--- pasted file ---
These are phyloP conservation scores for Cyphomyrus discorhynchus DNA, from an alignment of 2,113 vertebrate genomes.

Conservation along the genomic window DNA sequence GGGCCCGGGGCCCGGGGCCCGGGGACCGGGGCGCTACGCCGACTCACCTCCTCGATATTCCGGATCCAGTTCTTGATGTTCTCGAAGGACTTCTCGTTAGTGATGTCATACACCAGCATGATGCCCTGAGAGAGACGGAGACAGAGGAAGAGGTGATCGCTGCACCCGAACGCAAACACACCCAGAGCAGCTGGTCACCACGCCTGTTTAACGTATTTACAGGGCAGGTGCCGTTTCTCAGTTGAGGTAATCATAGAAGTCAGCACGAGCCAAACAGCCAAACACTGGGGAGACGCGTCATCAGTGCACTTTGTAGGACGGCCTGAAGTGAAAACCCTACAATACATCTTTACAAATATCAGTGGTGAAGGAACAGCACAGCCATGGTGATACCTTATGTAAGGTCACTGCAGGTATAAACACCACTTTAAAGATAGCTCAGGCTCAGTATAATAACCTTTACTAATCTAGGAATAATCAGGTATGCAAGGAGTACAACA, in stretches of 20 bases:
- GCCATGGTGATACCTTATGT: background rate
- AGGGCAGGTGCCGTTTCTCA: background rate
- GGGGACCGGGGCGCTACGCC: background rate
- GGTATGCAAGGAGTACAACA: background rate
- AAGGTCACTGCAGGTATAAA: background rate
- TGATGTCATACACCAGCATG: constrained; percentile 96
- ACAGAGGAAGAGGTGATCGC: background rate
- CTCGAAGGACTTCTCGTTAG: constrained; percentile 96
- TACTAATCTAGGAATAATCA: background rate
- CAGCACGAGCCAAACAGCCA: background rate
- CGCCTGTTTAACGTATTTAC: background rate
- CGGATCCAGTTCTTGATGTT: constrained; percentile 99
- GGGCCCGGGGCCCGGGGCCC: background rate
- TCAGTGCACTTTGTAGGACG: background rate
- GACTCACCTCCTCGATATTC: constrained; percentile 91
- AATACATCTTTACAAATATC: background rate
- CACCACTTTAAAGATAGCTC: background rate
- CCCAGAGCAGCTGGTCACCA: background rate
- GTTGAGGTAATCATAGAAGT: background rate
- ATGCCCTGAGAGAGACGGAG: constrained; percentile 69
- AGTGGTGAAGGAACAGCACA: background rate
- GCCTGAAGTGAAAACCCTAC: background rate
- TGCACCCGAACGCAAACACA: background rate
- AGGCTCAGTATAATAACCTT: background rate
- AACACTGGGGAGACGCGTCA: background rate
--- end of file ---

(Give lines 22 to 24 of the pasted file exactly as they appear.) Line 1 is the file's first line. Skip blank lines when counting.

- ATGCCCTGAGAGAGACGGAG: constrained; percentile 69
- AGTGGTGAAGGAACAGCACA: background rate
- GCCTGAAGTGAAAACCCTAC: background rate